“Is everybody getting this?”
Just a simple rhetorical statement, but it has the power to silence a room. Just ask any business leader who has let the phrase slip during new hire orientation. Intuitively, employees in their first days on the job generally interpret the question as code for sitting tight and acting attentively. Outwardly, their body language might suggest that all is well and good, but experienced onboarding professionals aren’t fooled quite so easily. Of course, that usually doesn’t stop them from moving on either way – so long as they are doing what is expected of them.
“Alright then, the next item on the agenda is …”
Unless, that’s NOT what you expect. Or accept. In one regard, wanting to keep the process moving is logical, but not at the cost of disenfranchising individuals from their first moments as part of the franchise. Too often, the details are lost in translation at the start, which doesn’t bode well for the long-term. One widely accepted industry figure estimates that one third of new employees are back on the job search within the first six months.
If nothing else, that revelation should change the next item on your onboarding agenda.
Here are three things to keep in mind when the conversation turns to welcoming, engaging and aligning new hires within your organization:
- First things first. Every company has a distinct culture, but if the goal is to create conformity, the first step is to create an overall impression that’s not only favorable, but desirable. According to Aberdeen Group, quality onboarding programs generate a higher rate of successful assimilation of new hires into company culture, higher time-to-productivity ratios, and an overall higher employee engagement level – all of which are linked to more favorable retention rates.
- No second thoughts. Once employees make it through the hiring process, it’s not uncommon for many to grow wary of their new circumstances. Fortunately, the fastest way to dispel concerns on the job is to keep them from developing to begin with. Culture-driven, new hire orientation programs—often supported by mentors who help new hires learn the ropes—instill a sense of belonging more quickly. Give your people an ally and they’ll act accordingly on your behalf.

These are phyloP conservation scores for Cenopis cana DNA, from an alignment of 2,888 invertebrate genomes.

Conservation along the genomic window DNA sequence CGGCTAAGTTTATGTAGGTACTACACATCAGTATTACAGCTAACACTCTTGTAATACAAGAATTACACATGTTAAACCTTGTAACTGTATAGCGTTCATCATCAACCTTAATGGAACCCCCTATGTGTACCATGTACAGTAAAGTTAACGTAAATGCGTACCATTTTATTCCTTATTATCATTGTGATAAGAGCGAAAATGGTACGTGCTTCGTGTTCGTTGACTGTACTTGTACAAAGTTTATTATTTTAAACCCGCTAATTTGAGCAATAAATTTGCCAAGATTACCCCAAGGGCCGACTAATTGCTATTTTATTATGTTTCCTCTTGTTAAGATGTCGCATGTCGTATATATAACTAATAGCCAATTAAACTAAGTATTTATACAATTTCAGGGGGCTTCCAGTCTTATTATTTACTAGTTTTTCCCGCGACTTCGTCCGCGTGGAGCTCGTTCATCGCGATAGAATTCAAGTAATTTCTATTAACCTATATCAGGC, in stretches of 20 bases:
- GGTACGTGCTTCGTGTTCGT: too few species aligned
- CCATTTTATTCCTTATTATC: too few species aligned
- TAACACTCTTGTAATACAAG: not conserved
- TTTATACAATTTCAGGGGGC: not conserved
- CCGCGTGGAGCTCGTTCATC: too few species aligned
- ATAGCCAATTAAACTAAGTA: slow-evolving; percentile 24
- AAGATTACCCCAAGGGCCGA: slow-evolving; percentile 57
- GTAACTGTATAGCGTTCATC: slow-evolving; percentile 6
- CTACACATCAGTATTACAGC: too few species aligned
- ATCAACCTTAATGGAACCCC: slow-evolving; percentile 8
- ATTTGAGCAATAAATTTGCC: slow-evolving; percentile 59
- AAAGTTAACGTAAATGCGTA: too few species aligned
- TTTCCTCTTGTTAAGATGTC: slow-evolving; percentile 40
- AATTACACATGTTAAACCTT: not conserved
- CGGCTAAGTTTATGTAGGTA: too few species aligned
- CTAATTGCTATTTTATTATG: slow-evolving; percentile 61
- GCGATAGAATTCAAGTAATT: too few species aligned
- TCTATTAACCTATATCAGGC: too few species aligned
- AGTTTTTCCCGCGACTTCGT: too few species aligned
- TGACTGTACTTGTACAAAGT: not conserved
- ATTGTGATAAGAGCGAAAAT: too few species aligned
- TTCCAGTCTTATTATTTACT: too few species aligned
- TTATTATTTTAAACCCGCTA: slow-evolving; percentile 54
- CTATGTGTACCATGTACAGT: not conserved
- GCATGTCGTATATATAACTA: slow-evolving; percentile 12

- Fair and balanced. Most reports show that providing new employees with a balanced rudimentary knowledge of the organization is a given. Yet when business leaders go a step further to explain how the business makes money and how new hires fit into the overall framework, the bigger picture comes into far sharper focus. It’s an approach that brings financial literacy and corporate strategy together in the same discussion … and puts every employee on the same page.
In our experience, we’ve discovered that sharing a common corporate vision is an essential part of making onboarding programs do what they are supposed to do. If you’re not seeing the kind of results you want, perhaps a change in the way your organization speaks to its employees is in order.
That kind of talk should never be cheap.